Make London Clean Again                


I was once castigated for saying “Croydon is a dump!” My experience of walking the streets of London, Inner City and Outer Suburbs alike, is; – The whole of London has become a dirty dump!



“Cleanliness is next to Godliness” – says an ancient Hebrew Proverb. As Mayor of London, Iintend to clean the filthy streets of London, and bring back our sense of pride.

To this end, I have commissioned an excellent, Award Winning company, London Bin Cleaning Ltd., to write a comprehensive policy on my behalf to clean up London.

Something has to be done.

If anyone can  –  Winston can!

Make London Clean Again

Policy written by Conan Sammon, Managing director of London Bin Cleaning Ltd

London is one of the economic powerhouses of the world, a bustling city that doesn’t sleep.  Our infrastructure is top class.  Our buildings are some of the finest of all capitals.  However, there is one serious problem letting our city down…. The cleanliness of our streets!

If you walk down any street in London you are likely see some, if not all, of the following; –

Litter on the pavements, overflowing bins, blocked roadside drains.

Filthy paving slabs, cigarette buts, graffiti on the walls.

Chewing gum spotted pavements outside stations, bus stops, shopping malls and footpaths.

Food debris everywhere, rats and vermin abound.

Such a wealthy city, yet this is happening?

Link between Unclean streets and High Crime Rates

England’s poorest areas are proof of a link between deprivation, litter and crime, according to a survey published by the Department for Environment, Food and Rural Affairs (Defra).

Litter and fly-tipping have been linked with a higher risk of crime in a survey carried out by Keep Britain Tidy for Defra. Photograph: Janine Wiedel Photolibrary/Alamy

Keep Britain Tidy, an environmental charity, carry out the local environmental quality survey for England on behalf of Defra.  This study claims that poor levels of cleanliness are also associated with increases in low-level crime and social disorder.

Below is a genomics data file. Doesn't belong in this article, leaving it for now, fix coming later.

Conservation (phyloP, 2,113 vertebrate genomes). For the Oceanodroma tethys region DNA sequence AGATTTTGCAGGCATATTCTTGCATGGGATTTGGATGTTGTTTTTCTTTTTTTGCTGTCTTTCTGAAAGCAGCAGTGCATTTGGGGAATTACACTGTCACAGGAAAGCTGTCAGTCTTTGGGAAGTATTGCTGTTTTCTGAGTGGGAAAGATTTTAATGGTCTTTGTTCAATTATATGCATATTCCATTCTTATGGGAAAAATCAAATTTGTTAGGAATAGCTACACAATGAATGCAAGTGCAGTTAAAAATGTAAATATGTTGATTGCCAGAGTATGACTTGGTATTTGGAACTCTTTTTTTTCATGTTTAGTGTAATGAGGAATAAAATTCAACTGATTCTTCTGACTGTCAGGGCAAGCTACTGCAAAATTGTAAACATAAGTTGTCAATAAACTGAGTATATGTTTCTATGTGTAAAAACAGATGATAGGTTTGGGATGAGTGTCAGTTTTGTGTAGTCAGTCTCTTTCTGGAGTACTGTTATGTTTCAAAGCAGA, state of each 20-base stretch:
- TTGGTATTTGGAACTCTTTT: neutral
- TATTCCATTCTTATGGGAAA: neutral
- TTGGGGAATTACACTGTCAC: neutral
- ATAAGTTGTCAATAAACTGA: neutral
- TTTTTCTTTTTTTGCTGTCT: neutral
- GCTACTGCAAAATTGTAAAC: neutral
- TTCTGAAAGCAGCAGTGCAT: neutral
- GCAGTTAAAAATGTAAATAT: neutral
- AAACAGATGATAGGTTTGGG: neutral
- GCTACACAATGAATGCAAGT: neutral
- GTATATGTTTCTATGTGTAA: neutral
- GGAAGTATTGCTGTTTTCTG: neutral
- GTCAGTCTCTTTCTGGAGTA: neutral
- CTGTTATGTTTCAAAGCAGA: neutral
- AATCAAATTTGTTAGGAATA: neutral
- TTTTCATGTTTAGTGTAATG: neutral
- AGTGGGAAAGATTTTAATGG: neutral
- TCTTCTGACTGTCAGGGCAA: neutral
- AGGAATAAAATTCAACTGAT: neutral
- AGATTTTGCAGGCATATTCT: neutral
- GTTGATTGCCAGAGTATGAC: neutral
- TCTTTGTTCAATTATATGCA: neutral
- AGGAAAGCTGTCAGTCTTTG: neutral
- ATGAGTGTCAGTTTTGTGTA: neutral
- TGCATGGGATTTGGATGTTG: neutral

Crime in ever prevalent in streets with little hygiene, that consist of rubbish, graffiti and fly-posting.  Cleaner streets express a healthy public attitude and are distinctly more vibrant.

It makes perfect sense that unclean areas will attract higher crime.  Where there is no sense of local pride communities are bereft of harmony.    Visible evidence of an under managed community and under policed area, will evidently allow crime to manifest itself.

Something has to change.

Learning from the Cleanest City in The World

Calgary in Canada has been voted the cleanest city in the world.  How do they do it?  Below are two strategies that we must adopt here in London; –

  1. Stricter Fines
  2. Concentrated cleaning programs

Calgary has adopted a more authoritative stance towards those that break the city’s laws on littering, introducing hefty fines for those that are caught. The penalties for violating these laws can range from CAN $500–$1000 (£300–£600). These regulations not only ensure that anyone breaking them is punished, but act as a deterrent to those who consider doing so. Calgary also puts much effort into maintaining the pristine conditions of its streets. Every year, the city undergoes its ‘Spring Clean-up’, a comprehensive street-sweeping programme that takes place between April and June.  During this period, over 15,000 km of paved roads are thoroughly cleaned to keep the city clean and safe for pedestrians, motorists, and cyclists.